Later, hoping to nudge the U.S. toward normalizing relations with Cuba, he recruited a 10-member basketball team from the University of South Dakota and South Dakota State, chartered a DC-9 for the trip from Washington to Havana, and filled it with the team, college officials, some South Dakota constituents, and journalists.  At the welcoming banquet, Abourezk began his remarks by saying, “This is the largest group of Americans to gather in Cuba since the Bay of Pigs invasion.” The audience responded with laughter, but the expatriate Cuban community in Miami was not amused.

Abourezk’s enduring legacy is the American-Arab Anti-Discrimination Committee (ADC), which he founded in 1980 to address the widespread disparagement of Arabs and Americans of Arab descent across the media spectrum and in political discourse. Fresh in Abourezk’s mind was the entrapment scheme initiated in 1978 by the FBI, which code-named the operation “Abscam” because the central figure was a fake Arab sheikh who had $400,000 in taxpayers’ money to pay off public officials promising to do him favors.  (The 2013 movie “American Hustle” is a largely fictional account of the sting.) 

“After the scandal broke in the press,” writes Abourezk, “FBI Director William Webster was asked why the agent had been dressed as an Arab. He responded that it was necessary to choose some ethnic group that the public would believe was capable of bribing congressmen. And yet, no Arab or Arab-American had ever been even accused of bribing an American politician. There had been, of course lots of publicity about Koreans, Wasps, Jews and members of other ethnic groups convicted of bribery, but not about Arabs.  Why Webster … felt it was necessary to use any ethnic group is a mystery …”

ADC’s phenomenal growth in its early years was due in large part to Abourezk’s visiting city after city–never drawing a salary for his work–to give speeches and urge the formation of city and state chapters, creating an organization that continues to inspire activism because of its grass roots nature.  Before ADC, “Israel Firsters”  were largely  unchecked as they played a zero sum game with propaganda that pumped up Israel while portraying Arabs in the worst possible light.  ADC’s potential was obviously seen as a threat to those accustomed to a monopoly in manipulating public opinion about Arabs. As Abourezk notes:

“In 1985, what the FBI described as a ‘Jewish extremist group’ attached a bomb to the door of ADC’s office in Santa Ana, California, which killed Alex Odeh, ADC’s West Coast organizer. Before that, the same extremist group attempted to bomb ADC’s Boston office … seriously injuring two Boston policemen who were attempting to dismantle it. … I was notified in 1987 by the FBI that, during the course of investigating Odeh’s assassination, they had uncovered a plot on my life by the same Jewish extremist group.”

Today, through the efforts of ADC and Dr. Jack Shaheen, the foremost authority on Arab stereotyping, the portrayals of Arabs on TV, in movies and the media at large have improved to the point where it is startling to recall that 30 years ago politicians frequently returned campaign checks from Americans with Arab-sounding names–often making sure that the rebuff was public knowledge.  Abourezk himself had a donation returned in 1986 by Joe Kennedy, the son of Bobby Kennedy, who was running for the House of Representatives from Massachusetts.  Joe later apologized in public at the 1989 ADC annual conference.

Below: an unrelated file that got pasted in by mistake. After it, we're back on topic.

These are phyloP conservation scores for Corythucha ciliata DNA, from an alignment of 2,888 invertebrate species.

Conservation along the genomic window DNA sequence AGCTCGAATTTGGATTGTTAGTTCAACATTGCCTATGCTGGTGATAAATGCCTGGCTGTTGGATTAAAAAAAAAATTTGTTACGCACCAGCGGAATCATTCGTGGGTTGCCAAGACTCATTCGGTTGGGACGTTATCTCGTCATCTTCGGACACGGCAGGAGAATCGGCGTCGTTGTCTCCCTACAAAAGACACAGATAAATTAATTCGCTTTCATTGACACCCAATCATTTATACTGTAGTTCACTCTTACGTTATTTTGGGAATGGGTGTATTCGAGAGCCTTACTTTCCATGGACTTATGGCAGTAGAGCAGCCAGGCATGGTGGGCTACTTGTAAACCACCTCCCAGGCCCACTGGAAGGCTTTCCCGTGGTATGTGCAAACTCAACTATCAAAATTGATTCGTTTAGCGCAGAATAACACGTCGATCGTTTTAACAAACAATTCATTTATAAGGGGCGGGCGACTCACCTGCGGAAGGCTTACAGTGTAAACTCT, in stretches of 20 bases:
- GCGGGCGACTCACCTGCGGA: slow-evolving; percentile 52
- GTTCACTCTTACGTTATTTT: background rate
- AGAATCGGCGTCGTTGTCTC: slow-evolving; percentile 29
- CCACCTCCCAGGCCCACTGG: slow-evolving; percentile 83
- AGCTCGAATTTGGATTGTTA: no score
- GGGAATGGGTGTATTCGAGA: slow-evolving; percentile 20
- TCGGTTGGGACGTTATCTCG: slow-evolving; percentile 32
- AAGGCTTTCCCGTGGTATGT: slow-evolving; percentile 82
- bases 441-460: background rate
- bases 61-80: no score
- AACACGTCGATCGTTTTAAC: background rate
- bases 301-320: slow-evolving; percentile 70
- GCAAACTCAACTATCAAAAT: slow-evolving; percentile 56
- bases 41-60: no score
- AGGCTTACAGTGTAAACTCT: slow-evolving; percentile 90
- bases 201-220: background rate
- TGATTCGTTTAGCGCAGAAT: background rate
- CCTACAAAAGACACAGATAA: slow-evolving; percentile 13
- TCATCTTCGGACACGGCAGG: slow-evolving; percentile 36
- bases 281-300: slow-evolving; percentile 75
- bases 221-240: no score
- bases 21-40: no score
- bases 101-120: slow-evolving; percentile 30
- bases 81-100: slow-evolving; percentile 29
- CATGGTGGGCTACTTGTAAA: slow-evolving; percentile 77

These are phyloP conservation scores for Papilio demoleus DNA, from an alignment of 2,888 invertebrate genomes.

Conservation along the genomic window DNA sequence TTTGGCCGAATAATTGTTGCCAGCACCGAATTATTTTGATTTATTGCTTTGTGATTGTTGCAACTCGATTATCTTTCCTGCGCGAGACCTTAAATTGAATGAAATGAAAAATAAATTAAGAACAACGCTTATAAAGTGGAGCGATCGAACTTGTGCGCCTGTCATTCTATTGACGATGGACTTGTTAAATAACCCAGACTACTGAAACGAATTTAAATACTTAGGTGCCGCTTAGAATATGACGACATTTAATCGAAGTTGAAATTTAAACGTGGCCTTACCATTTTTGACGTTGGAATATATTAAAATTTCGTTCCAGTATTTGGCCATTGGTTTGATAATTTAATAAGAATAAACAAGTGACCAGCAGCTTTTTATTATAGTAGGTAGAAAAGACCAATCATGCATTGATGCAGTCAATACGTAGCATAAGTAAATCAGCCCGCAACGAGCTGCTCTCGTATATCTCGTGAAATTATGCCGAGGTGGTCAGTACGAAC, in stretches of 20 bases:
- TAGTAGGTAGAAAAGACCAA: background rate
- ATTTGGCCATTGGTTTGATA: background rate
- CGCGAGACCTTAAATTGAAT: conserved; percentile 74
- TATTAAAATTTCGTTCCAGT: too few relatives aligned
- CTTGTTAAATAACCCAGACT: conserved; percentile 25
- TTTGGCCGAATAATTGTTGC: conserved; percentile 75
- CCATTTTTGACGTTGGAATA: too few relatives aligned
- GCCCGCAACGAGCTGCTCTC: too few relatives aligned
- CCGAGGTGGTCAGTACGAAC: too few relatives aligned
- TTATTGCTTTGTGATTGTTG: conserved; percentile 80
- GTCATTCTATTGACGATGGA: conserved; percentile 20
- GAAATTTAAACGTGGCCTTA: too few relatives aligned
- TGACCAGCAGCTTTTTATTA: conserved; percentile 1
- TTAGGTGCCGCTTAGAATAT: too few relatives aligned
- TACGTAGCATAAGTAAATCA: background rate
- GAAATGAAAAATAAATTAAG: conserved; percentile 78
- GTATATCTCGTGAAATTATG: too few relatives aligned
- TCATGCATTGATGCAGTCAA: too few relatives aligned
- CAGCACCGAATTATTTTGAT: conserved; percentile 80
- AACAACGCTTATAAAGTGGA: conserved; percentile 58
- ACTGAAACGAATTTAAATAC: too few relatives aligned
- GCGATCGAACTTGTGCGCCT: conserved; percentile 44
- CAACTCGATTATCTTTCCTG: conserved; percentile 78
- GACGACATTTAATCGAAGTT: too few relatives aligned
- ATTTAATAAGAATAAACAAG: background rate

In Chapter Nine, “Somebody Out There Hates Me,” Abourezk demonstrates the power of the pro-Israel lobby by describing how President Gerald Ford was thrown under the bus by Congress in 1975 after threatening a “reassessment” of America’s policy toward Israel if it refused to enter negotiations for peace with Arab countries. “Reassessment,” writes Abourezk, meant “that our arms shipments to Israel would be stopped until it came around to our way of thinking.” 

The Lobby, in a scenario repeated time and again over the years despite our $3-billion in annual aid to Israel, orchestrated a letter that 76 Senators signed, forcing Ford to back down.  (Little seems to have changed in how Israel can humiliate a sitting President by turning to Congress. In 2011, Israeli Prime Minister gave a public Middle East history lesson to President Obama, wagging his finger in the President’s face, then received 29 standing ovations from both sides of the aisle as he addressed a joint session of Congress–ovations, noted columnist Tom Friedman, that were bought and paid for by the Israel lobby.)

AMEU has recruited a number of its Link authors as a result of their papers or presentations at ADC events, including  Jack Shaheen  (“The Arab Stereotype on Television,” 1980, “The Comic Book Arab,” 1991), Dan McGowan, (“Deir Yassin Remembered,” 1996), Kathy Kelly (“The Children of Iraq,” 1997, “Collateral Damage,” 2007) and Arab-American comedian Maysoon Zayid (“Mirror, Mirror,” 2012).

“Advise & Dissent” was endorsed enthusiastically by Gore Vidal, who called it “an object lesson for politicians of both today and tomorrow, who believe–wrongly–that they must sell their principles in order to be elected. Abourezk shows them how to stand for something, to be both principled and elected.”  Ralph Nader describes the book as “earthy, poignant, witty and forthright.” To borrow from Peter Finley Dunne, Jim Abourezk has set a high bar in a lifetime of “comforting the afflicted and afflicting the comfortable.”

Advise & Dissent: Memoirs of an Ex-Senator, by James G. Abourezk, 275 pp., softcover. First published in 1989, republished in 2013 by University of Nebraska Press with epilogue and a new foreword by Fred Harris. Available through AMEU.